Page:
Château La Croix Taillefer : Creates wines that are bursting with freshness and deep aromatic profiles

Château La Croix Taillefer - Business News Japan

Château La Croix Taillefer is producing some of best expressions of Merlot in Bordeaux, bursting with fruit, freshness, elegance, and energy.

Château La Croix Taillefer is owned by the Rivière family, holds 5.5 hectares (13.6 acres) of land in the famed appellation of Pomerol, including some of the oldest Merlot vineyards in the Bordeaux region. The Château also owns 13 hectares (32.1 acres) in the bordering appellation of Lalande de Pomerol under the label Château Vieux-Rivière, and 16.5 hectares (40.8 acres) in appellation of Bordeaux Supérieur under the label Château Moulin de Sud. The Rivière family has been involved in winemaking in Pomerol since the 1970s, with son Romain Rivière taking over primary winemaking duties. The vineyards consist primarily of Merlot vines with the remainder Cabernet Franc and Petit Verdot. The ratio in Pomerol is 95% Merlot and 5% Cabernet Franc.

Romain Rivière has been head winemaker at Château La Croix Taillefer since 1998. In 2015, he brought on an assistant winemaker in Davy Chodjai. The two focus on organic farming and organic winemaking. The wines at Château La Croix Taillefer are vinified in stainless steel vats before being transferred to oak barrels for maturation. No chemical additives are used in the wine making process. The wines are cold-soaked before Romain allows the wine to begin fermentation themselves. The winemaking team at Château La Croix Taillefer takes what nature gives them and do not try and direct the wine to a particular end result. They are not chasing points or ratings from famous reviewers. These wines are true reflections of their terroir.


In 2003 Château La Croix Taillefer began the transition to organic farming, acting as pioneers for organic farming in Pomerol and Lalande de Pomerol, earning the European Union organic certification in 2005. One château had previously attempted organic farming in Pomerol prior to Romain converting the château, but it was Château La Croix Taillefer that made organic farming stick in Pomerol and Lelande de Pomerol. No pesticides, herbicides, or synthetic fertilizers are used in the vineyard. During the winemaking process, low amounts of sulfur dioxide (SO2) are used and no chemical additives are used to enhance the wine. The organic process at Château La Croix Taillefer creates wines that are bursting with freshness and deep aromatic profiles.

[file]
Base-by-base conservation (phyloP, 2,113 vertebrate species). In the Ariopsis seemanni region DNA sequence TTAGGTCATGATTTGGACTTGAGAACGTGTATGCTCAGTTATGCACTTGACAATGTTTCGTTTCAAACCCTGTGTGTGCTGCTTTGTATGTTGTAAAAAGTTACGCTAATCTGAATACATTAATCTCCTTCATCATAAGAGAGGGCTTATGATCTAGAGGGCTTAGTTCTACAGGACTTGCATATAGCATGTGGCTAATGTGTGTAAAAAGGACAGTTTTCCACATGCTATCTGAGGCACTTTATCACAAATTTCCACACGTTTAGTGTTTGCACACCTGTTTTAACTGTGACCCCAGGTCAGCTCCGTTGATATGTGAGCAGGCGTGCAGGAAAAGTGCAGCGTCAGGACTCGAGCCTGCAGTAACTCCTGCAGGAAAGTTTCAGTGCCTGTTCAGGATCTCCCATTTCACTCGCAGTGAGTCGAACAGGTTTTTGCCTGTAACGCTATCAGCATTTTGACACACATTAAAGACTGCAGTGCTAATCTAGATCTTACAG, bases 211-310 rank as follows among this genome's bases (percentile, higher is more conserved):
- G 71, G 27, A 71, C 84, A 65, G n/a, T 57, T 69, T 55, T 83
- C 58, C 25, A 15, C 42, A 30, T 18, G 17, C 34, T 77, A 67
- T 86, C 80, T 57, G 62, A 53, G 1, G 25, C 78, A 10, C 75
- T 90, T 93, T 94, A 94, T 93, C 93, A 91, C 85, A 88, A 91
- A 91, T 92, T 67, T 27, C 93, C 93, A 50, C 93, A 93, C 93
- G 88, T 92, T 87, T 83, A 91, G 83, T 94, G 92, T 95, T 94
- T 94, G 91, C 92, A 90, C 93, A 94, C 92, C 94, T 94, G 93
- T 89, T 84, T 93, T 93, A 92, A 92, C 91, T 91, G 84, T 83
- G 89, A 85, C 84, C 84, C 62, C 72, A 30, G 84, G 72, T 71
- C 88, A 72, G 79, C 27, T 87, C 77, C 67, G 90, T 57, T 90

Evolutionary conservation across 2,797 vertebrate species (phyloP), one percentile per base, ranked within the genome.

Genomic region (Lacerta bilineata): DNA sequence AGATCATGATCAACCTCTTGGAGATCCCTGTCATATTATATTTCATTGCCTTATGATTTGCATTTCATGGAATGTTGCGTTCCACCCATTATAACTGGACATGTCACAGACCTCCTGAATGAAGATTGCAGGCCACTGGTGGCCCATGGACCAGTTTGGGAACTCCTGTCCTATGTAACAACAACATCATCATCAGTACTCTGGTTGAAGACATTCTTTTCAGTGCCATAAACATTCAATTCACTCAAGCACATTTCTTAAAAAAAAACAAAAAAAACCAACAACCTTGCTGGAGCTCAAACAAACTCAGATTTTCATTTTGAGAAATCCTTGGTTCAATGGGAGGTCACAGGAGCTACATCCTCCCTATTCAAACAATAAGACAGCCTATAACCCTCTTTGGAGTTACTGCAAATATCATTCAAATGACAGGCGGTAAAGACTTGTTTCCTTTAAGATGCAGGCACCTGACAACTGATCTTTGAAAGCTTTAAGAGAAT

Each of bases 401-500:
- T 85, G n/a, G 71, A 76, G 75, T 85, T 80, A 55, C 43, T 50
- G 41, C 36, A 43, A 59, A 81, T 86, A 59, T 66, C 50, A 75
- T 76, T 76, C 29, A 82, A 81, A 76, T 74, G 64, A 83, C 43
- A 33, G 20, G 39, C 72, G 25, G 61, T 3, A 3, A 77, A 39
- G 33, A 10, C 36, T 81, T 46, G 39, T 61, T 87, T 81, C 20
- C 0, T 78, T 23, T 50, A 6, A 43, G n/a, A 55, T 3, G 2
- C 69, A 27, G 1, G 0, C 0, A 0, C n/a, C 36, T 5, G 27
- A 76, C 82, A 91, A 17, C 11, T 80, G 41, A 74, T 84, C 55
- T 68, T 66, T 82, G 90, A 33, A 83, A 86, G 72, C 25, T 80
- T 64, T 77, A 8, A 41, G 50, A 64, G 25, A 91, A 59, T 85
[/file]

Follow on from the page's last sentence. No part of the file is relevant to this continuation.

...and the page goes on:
And very recently, Château La Croix Taillefer has been recognized and awarded Two Gold Medal by Business News Japan Awards 2020.

Château Moulin du Sud BORDEAUX SUPERIEUR ROUGE/ Merlot, cabernet franc-2014

Awarded Gold by Business News Japan

Chateau Moulin du Sud is the entry-level wine of the estate from the regional appellation of Bordeaux Supérieur. Chateau Moulin du Sud is a wine meant to be consumed young – it isn’t grown on terroir that allows for long aging. This wine is fruit forward, but still has both a good structure and pure freshness that is the hallmark of Romain’s wines.

Château Moulin du Sud BORDEAUX BLANC/ Sauvignon blanc, sauvignon gris, sémillon- 2018

Awarded Gold by Business News Japan

White Bordeaux was once one of the most popular white wines in Germany. That was long ago. Today hardly a rooster crows after you. Cold fermentation, enzymes and modern cellar technology have made them too boring. Drink one, know everyone. The fate of so many modern white wines today. Uniformity instead of identity.

Semillon and Sauvignon Blanc. The classic white Bordeaux cuvée. Here, however, finally fermented spontaneously in a non-technical manner in a stainless steel tank. The spontaneous fermentation of wild yeast can be clearly felt in the fragrance. It makes the wine grassy complex and excitingly flowery, more spicy than fruity, quite demanding for the price. Remarkably salty on the tongue due to the nutrient supply of organic cultivation. Juicy and mild in the effect, mouth filling creamy on the palate. In every respect it is pleasantly different from what white Bordeaux is so often today. Dry and appetizingly bitter in taste and effect, subtly bitter due to the long contact with yeast, therefore mouth-watering and stimulating in the drink.

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